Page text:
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Defining the Right Demographic

Judy Muller

"Morning Edition," National Public Radio

September 6, 2005

"Before disaster strikes again, and it will, we need to redefine the right demographic."
[Note: This material is copyright by National Public Radio and Judy Muller and is reproduced here as a matter of "fair use" for non-commercial, educational purposes only. Any other use may require the prior approval of the copyright holders.]

When President Bush first landed in the hurricane zone Friday, he offered this upbeat assessment,
ďThe good news is, and itís hard for some to see it now, but out of this chaos is going come a fantastic gulf coast, like it was before.  Out of the rubble of Trent Lottís house, he lost his entire house, is going to be a fantastic house, and," he added, "Iím looking forward to sitting on the porch.Ē
What a relief!

All of those Americans who might have been agonizing over this issue, wondering "How about Trent Lott? Will he ever rebuild?"  Well, they can rest easy now.

As for all those Americans who have been agonizing over the images of poor people, mostly poor black people, who never had their own homes to begin with, and who couldnít even afford the bus fare to get their families out of town before disaster struck, well, the news isnít quite so rosy.  In fact, the one question people keep asking over and over is, "I canít believe this is the United States of American Ė how can this be happening here?"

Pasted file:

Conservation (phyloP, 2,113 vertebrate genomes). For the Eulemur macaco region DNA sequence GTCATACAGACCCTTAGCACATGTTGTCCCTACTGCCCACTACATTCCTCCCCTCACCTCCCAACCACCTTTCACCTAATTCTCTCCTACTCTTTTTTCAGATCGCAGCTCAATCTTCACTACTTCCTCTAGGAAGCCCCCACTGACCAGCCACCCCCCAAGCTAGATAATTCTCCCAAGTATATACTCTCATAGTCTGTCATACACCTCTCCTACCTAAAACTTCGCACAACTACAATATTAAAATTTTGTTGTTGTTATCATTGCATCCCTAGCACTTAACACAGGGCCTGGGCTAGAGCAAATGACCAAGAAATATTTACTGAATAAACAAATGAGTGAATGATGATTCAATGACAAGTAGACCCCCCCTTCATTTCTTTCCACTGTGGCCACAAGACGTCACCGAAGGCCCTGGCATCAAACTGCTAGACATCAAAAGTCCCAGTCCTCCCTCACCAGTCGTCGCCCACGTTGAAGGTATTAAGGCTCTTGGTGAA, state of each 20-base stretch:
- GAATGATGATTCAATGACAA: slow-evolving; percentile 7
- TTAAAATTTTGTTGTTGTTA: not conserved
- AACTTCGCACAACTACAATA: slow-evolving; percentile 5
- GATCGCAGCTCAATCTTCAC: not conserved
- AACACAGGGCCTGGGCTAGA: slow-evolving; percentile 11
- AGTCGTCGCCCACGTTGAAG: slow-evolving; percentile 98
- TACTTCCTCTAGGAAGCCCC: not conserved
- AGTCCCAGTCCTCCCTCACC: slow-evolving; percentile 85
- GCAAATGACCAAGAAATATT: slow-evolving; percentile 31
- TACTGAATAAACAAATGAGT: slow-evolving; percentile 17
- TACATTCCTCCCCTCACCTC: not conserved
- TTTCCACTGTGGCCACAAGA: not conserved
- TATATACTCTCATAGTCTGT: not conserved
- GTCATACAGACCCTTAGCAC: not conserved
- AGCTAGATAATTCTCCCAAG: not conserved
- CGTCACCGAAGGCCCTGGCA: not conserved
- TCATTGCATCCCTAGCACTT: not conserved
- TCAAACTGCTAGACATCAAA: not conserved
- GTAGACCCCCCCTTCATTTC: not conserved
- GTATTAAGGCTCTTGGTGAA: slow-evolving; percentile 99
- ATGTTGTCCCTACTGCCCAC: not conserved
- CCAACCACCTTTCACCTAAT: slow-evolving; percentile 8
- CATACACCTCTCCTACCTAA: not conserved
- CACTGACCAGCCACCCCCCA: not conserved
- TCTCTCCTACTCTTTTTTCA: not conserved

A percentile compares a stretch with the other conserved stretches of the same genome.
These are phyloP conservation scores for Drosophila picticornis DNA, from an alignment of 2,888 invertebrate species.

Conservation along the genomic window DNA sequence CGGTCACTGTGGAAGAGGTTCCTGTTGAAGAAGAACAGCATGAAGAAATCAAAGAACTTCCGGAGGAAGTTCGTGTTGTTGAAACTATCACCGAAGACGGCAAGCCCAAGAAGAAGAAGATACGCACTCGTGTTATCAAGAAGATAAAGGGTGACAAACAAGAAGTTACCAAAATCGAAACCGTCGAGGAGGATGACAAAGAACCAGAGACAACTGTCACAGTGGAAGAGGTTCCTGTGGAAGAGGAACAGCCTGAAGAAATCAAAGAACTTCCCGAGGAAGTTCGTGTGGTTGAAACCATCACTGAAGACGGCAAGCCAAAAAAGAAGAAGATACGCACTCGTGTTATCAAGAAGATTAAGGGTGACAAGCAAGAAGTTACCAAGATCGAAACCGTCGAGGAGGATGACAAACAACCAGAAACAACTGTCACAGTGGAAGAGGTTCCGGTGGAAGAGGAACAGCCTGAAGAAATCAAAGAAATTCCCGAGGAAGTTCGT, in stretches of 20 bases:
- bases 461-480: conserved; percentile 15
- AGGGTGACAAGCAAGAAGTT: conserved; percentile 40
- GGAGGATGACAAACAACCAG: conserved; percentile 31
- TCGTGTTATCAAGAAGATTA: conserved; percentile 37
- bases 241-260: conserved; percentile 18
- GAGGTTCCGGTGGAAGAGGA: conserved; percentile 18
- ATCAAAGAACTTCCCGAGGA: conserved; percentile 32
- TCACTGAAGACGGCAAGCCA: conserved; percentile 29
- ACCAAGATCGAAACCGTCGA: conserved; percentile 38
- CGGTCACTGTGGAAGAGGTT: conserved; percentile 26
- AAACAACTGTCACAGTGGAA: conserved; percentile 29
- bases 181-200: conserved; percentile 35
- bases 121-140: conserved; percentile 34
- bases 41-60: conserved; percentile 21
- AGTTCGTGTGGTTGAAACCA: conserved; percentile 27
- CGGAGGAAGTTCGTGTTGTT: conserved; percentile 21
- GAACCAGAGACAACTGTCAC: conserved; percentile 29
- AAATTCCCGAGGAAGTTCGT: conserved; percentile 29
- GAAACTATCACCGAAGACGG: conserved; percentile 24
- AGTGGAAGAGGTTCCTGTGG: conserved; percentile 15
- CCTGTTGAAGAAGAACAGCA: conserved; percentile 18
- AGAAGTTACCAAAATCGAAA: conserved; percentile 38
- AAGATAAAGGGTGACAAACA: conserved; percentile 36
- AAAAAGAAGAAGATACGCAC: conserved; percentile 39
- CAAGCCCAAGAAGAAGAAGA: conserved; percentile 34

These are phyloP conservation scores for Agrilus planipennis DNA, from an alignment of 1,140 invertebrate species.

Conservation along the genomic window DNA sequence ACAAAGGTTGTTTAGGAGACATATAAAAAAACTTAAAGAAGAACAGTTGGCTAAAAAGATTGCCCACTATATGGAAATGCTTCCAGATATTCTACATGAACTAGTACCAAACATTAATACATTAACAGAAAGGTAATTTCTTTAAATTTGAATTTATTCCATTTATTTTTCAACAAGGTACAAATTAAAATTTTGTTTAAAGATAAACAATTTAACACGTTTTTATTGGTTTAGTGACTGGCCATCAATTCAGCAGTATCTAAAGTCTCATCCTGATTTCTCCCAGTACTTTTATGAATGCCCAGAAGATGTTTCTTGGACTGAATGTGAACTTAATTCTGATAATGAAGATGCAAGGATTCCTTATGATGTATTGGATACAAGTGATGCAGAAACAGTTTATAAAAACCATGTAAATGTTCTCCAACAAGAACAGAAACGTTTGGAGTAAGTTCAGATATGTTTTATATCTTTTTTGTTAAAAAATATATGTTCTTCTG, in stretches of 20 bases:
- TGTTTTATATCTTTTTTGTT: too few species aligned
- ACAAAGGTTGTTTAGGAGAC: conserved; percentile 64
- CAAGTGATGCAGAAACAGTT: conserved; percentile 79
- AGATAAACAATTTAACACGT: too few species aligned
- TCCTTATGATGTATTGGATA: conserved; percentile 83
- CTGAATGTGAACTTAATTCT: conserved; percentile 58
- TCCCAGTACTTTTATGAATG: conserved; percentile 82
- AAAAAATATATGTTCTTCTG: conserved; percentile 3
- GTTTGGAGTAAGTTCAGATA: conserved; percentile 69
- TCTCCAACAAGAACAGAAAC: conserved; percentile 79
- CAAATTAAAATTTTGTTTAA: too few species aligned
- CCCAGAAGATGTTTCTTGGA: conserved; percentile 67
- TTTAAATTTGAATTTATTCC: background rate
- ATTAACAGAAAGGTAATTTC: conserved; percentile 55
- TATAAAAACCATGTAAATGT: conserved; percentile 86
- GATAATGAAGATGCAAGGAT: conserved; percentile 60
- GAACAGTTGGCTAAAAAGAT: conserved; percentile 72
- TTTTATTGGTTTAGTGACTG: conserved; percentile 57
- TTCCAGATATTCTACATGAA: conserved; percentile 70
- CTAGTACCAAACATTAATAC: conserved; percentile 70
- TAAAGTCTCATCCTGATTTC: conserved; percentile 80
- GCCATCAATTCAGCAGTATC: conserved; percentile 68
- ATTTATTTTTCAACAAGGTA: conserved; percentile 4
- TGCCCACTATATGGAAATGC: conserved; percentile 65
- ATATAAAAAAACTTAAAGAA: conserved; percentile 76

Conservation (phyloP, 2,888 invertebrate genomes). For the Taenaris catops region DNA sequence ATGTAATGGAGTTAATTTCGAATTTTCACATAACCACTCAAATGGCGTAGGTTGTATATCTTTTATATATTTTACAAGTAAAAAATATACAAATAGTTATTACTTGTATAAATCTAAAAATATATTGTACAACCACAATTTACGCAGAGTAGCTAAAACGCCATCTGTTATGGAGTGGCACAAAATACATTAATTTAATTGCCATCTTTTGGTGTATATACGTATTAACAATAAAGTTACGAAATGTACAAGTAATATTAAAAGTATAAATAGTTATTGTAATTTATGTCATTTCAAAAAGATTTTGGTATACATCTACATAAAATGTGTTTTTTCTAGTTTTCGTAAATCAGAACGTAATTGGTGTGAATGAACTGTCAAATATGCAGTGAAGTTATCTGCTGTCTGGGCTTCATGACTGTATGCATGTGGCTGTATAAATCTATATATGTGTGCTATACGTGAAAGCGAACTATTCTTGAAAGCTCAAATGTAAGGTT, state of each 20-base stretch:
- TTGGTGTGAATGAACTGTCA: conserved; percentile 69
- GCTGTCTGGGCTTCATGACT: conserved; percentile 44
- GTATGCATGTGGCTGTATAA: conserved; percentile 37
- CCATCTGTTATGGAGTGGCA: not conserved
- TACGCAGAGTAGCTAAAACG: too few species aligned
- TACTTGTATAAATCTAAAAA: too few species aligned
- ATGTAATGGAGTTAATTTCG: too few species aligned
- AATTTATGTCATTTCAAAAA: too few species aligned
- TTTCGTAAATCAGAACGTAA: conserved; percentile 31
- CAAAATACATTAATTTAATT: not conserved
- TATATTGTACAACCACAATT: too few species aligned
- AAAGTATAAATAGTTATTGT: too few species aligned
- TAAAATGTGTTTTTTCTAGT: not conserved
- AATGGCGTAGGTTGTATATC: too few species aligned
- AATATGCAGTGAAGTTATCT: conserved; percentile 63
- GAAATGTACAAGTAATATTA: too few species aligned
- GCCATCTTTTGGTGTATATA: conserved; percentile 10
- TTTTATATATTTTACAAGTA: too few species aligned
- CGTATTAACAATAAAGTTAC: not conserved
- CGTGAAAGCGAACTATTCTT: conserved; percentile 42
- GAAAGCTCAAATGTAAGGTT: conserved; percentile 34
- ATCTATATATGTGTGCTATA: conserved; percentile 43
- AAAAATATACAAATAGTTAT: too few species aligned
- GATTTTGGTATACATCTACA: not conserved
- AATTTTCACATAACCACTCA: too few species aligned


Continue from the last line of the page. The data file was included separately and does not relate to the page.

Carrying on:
And the answer isnít actually that complicated.  Itís happening here because the nationís poor are so often ignored by the government, by the media, by wealthier Americans -- until a disaster of major proportions washes those horrific images up on our collective doorsteps.

Conventional wisdom says natural disasters like hurricanes donít discriminate. But society does discriminate. And so when natural disasters do hit, if you live in the poor part of town, the infrastructure will be shaky. The costs of transportation, good housing and medical care, prohibitive.

The result is what weíve all been watching, images that have forced us to wonder what we would do faced with no food or water for our children.  Would we steal from stores to survive?  Itís not a question middle-class Americans usually ask themselves.

Like it or not, the ďhavesĒ are being confronted with plight of the ďhave-nots.Ē

In the past, middle-class Americans didnít seem to care very much.  Perhaps if they had, politicians would have paid more attention, the media would have sent a few more reporters to look into those dreadful conditions, and maybe, just maybe, something might have changed.  Instead, we waited for catastrophe to shove us into empathy.

And now we are enraged to learn that the government had plenty of warning about those levees, but chose not to spend the big bucks that could have saved so many lives.  Enraged to learn the people sat in misery surrounded by the dead and dying for days, before anyone in authority came to help them.

This newfound empathy might very well dissipate as things get back to normal, and that would be a shame Ė a national shame.  Politicians would once again ignore the issue of poverty, the news media would once again ignore stories about poverty in the name of attracting the right demographic.

Before disaster strikes again, and it will, we need to redefine the right demographic, we need to broaden our view.  Trent Lottís porch just isnít going to be big enough.